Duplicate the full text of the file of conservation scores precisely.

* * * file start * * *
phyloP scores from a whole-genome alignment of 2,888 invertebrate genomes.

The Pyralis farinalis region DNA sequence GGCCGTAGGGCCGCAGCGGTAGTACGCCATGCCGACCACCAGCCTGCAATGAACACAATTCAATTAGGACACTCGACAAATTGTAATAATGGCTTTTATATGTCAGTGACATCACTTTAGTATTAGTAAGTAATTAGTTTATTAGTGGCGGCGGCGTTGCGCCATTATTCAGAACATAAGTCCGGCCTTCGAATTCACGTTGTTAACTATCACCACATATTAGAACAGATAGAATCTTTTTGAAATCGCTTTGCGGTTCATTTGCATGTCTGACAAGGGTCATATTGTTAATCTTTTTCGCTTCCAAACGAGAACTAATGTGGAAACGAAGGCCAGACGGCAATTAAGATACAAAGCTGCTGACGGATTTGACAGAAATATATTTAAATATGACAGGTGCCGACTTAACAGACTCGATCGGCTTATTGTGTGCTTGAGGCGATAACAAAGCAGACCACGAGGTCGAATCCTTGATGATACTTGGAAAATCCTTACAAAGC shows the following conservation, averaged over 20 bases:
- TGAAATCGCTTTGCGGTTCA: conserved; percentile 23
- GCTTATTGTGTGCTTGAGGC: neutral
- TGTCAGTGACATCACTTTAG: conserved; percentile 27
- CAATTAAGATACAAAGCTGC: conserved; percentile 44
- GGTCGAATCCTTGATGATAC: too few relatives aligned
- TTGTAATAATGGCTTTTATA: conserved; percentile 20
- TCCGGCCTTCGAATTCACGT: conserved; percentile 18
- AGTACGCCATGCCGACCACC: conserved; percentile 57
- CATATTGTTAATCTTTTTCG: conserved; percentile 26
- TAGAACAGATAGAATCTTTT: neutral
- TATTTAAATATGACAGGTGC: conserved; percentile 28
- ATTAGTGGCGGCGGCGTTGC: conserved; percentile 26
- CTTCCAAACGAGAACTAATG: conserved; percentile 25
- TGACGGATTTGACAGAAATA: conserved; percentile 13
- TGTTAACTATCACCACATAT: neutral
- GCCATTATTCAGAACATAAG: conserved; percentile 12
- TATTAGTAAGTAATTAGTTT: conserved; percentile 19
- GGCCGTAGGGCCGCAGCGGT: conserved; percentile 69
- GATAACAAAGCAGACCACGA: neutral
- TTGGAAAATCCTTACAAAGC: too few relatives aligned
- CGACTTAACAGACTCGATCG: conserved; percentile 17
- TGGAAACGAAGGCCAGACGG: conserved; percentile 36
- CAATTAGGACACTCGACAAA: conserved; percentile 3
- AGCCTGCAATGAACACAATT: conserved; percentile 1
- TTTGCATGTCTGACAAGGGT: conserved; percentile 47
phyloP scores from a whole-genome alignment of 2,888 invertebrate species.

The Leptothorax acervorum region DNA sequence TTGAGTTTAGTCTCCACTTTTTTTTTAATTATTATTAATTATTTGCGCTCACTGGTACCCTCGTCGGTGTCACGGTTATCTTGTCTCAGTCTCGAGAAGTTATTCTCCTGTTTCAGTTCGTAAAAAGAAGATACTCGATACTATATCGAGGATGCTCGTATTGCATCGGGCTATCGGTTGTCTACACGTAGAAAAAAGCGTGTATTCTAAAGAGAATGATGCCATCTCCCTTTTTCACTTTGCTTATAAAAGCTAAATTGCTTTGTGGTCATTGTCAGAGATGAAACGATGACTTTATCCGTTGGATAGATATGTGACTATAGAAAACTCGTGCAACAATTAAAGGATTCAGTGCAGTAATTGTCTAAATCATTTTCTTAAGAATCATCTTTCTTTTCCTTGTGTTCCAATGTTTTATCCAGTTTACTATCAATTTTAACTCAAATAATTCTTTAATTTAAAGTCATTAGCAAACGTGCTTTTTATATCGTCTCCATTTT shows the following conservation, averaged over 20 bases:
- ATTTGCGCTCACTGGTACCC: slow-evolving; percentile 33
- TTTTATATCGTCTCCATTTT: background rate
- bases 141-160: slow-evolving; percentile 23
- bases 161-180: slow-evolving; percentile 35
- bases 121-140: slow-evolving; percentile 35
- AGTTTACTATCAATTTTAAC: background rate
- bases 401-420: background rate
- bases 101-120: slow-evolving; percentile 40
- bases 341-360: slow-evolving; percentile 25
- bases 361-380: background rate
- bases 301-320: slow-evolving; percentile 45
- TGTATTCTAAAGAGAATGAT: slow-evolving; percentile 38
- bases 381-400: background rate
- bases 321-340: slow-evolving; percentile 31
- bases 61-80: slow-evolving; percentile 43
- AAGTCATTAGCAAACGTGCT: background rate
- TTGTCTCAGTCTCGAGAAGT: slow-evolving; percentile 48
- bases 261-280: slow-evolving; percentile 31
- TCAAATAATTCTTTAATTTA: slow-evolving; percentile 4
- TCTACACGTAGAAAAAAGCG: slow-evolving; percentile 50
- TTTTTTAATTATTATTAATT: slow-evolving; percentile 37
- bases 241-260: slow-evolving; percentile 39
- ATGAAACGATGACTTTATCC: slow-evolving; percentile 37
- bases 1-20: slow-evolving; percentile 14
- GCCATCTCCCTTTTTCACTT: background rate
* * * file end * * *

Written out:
phyloP scores from a whole-genome alignment of 2,888 invertebrate genomes.

The Pyralis farinalis region DNA sequence GGCCGTAGGGCCGCAGCGGTAGTACGCCATGCCGACCACCAGCCTGCAATGAACACAATTCAATTAGGACACTCGACAAATTGTAATAATGGCTTTTATATGTCAGTGACATCACTTTAGTATTAGTAAGTAATTAGTTTATTAGTGGCGGCGGCGTTGCGCCATTATTCAGAACATAAGTCCGGCCTTCGAATTCACGTTGTTAACTATCACCACATATTAGAACAGATAGAATCTTTTTGAAATCGCTTTGCGGTTCATTTGCATGTCTGACAAGGGTCATATTGTTAATCTTTTTCGCTTCCAAACGAGAACTAATGTGGAAACGAAGGCCAGACGGCAATTAAGATACAAAGCTGCTGACGGATTTGACAGAAATATATTTAAATATGACAGGTGCCGACTTAACAGACTCGATCGGCTTATTGTGTGCTTGAGGCGATAACAAAGCAGACCACGAGGTCGAATCCTTGATGATACTTGGAAAATCCTTACAAAGC shows the following conservation, averaged over 20 bases:
- TGAAATCGCTTTGCGGTTCA: conserved; percentile 23
- GCTTATTGTGTGCTTGAGGC: neutral
- TGTCAGTGACATCACTTTAG: conserved; percentile 27
- CAATTAAGATACAAAGCTGC: conserved; percentile 44
- GGTCGAATCCTTGATGATAC: too few relatives aligned
- TTGTAATAATGGCTTTTATA: conserved; percentile 20
- TCCGGCCTTCGAATTCACGT: conserved; percentile 18
- AGTACGCCATGCCGACCACC: conserved; percentile 57
- CATATTGTTAATCTTTTTCG: conserved; percentile 26
- TAGAACAGATAGAATCTTTT: neutral
- TATTTAAATATGACAGGTGC: conserved; percentile 28
- ATTAGTGGCGGCGGCGTTGC: conserved; percentile 26
- CTTCCAAACGAGAACTAATG: conserved; percentile 25
- TGACGGATTTGACAGAAATA: conserved; percentile 13
- TGTTAACTATCACCACATAT: neutral
- GCCATTATTCAGAACATAAG: conserved; percentile 12
- TATTAGTAAGTAATTAGTTT: conserved; percentile 19
- GGCCGTAGGGCCGCAGCGGT: conserved; percentile 69
- GATAACAAAGCAGACCACGA: neutral
- TTGGAAAATCCTTACAAAGC: too few relatives aligned
- CGACTTAACAGACTCGATCG: conserved; percentile 17
- TGGAAACGAAGGCCAGACGG: conserved; percentile 36
- CAATTAGGACACTCGACAAA: conserved; percentile 3
- AGCCTGCAATGAACACAATT: conserved; percentile 1
- TTTGCATGTCTGACAAGGGT: conserved; percentile 47
phyloP scores from a whole-genome alignment of 2,888 invertebrate species.

The Leptothorax acervorum region DNA sequence TTGAGTTTAGTCTCCACTTTTTTTTTAATTATTATTAATTATTTGCGCTCACTGGTACCCTCGTCGGTGTCACGGTTATCTTGTCTCAGTCTCGAGAAGTTATTCTCCTGTTTCAGTTCGTAAAAAGAAGATACTCGATACTATATCGAGGATGCTCGTATTGCATCGGGCTATCGGTTGTCTACACGTAGAAAAAAGCGTGTATTCTAAAGAGAATGATGCCATCTCCCTTTTTCACTTTGCTTATAAAAGCTAAATTGCTTTGTGGTCATTGTCAGAGATGAAACGATGACTTTATCCGTTGGATAGATATGTGACTATAGAAAACTCGTGCAACAATTAAAGGATTCAGTGCAGTAATTGTCTAAATCATTTTCTTAAGAATCATCTTTCTTTTCCTTGTGTTCCAATGTTTTATCCAGTTTACTATCAATTTTAACTCAAATAATTCTTTAATTTAAAGTCATTAGCAAACGTGCTTTTTATATCGTCTCCATTTT shows the following conservation, averaged over 20 bases:
- ATTTGCGCTCACTGGTACCC: slow-evolving; percentile 33
- TTTTATATCGTCTCCATTTT: background rate
- bases 141-160: slow-evolving; percentile 23
- bases 161-180: slow-evolving; percentile 35
- bases 121-140: slow-evolving; percentile 35
- AGTTTACTATCAATTTTAAC: background rate
- bases 401-420: background rate
- bases 101-120: slow-evolving; percentile 40
- bases 341-360: slow-evolving; percentile 25
- bases 361-380: background rate
- bases 301-320: slow-evolving; percentile 45
- TGTATTCTAAAGAGAATGAT: slow-evolving; percentile 38
- bases 381-400: background rate
- bases 321-340: slow-evolving; percentile 31
- bases 61-80: slow-evolving; percentile 43
- AAGTCATTAGCAAACGTGCT: background rate
- TTGTCTCAGTCTCGAGAAGT: slow-evolving; percentile 48
- bases 261-280: slow-evolving; percentile 31
- TCAAATAATTCTTTAATTTA: slow-evolving; percentile 4
- TCTACACGTAGAAAAAAGCG: slow-evolving; percentile 50
- TTTTTTAATTATTATTAATT: slow-evolving; percentile 37
- bases 241-260: slow-evolving; percentile 39
- ATGAAACGATGACTTTATCC: slow-evolving; percentile 37
- bases 1-20: slow-evolving; percentile 14
- GCCATCTCCCTTTTTCACTT: background rate